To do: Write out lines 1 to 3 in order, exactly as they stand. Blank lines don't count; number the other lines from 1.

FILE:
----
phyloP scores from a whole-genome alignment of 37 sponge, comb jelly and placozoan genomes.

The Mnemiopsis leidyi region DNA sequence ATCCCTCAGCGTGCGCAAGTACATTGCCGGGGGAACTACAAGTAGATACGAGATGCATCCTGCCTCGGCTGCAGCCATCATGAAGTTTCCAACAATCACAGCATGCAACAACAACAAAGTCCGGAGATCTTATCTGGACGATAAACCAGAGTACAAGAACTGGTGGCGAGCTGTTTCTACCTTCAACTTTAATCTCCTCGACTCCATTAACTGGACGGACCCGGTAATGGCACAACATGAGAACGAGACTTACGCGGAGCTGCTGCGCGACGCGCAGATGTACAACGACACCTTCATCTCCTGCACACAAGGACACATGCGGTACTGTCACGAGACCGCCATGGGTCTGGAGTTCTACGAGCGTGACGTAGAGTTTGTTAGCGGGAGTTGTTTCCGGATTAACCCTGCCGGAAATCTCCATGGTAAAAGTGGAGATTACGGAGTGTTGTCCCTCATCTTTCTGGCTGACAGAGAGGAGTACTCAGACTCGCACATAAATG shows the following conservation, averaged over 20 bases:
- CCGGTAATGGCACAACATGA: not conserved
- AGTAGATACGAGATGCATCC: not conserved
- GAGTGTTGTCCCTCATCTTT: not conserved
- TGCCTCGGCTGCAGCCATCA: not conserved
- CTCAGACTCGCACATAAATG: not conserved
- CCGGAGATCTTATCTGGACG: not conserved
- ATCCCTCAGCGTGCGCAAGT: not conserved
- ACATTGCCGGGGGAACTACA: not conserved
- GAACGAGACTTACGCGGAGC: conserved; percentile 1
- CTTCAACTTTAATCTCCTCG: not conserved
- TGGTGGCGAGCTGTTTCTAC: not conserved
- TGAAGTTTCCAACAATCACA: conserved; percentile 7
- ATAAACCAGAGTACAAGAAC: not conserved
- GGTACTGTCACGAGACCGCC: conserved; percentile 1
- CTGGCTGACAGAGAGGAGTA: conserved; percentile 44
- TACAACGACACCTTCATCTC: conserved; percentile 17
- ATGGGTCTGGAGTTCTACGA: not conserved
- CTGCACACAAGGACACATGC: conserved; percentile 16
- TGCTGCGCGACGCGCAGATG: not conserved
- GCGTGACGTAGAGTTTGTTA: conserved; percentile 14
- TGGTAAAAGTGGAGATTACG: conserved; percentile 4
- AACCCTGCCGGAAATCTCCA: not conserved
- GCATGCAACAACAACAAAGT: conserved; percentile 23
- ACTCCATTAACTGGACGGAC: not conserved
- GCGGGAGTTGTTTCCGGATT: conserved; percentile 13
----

phyloP scores from a whole-genome alignment of 37 sponge, comb jelly and placozoan genomes.

The Mnemiopsis leidyi region DNA sequence ATCCCTCAGCGTGCGCAAGTACATTGCCGGGGGAACTACAAGTAGATACGAGATGCATCCTGCCTCGGCTGCAGCCATCATGAAGTTTCCAACAATCACAGCATGCAACAACAACAAAGTCCGGAGATCTTATCTGGACGATAAACCAGAGTACAAGAACTGGTGGCGAGCTGTTTCTACCTTCAACTTTAATCTCCTCGACTCCATTAACTGGACGGACCCGGTAATGGCACAACATGAGAACGAGACTTACGCGGAGCTGCTGCGCGACGCGCAGATGTACAACGACACCTTCATCTCCTGCACACAAGGACACATGCGGTACTGTCACGAGACCGCCATGGGTCTGGAGTTCTACGAGCGTGACGTAGAGTTTGTTAGCGGGAGTTGTTTCCGGATTAACCCTGCCGGAAATCTCCATGGTAAAAGTGGAGATTACGGAGTGTTGTCCCTCATCTTTCTGGCTGACAGAGAGGAGTACTCAGACTCGCACATAAATG shows the following conservation, averaged over 20 bases:
- CCGGTAATGGCACAACATGA: not conserved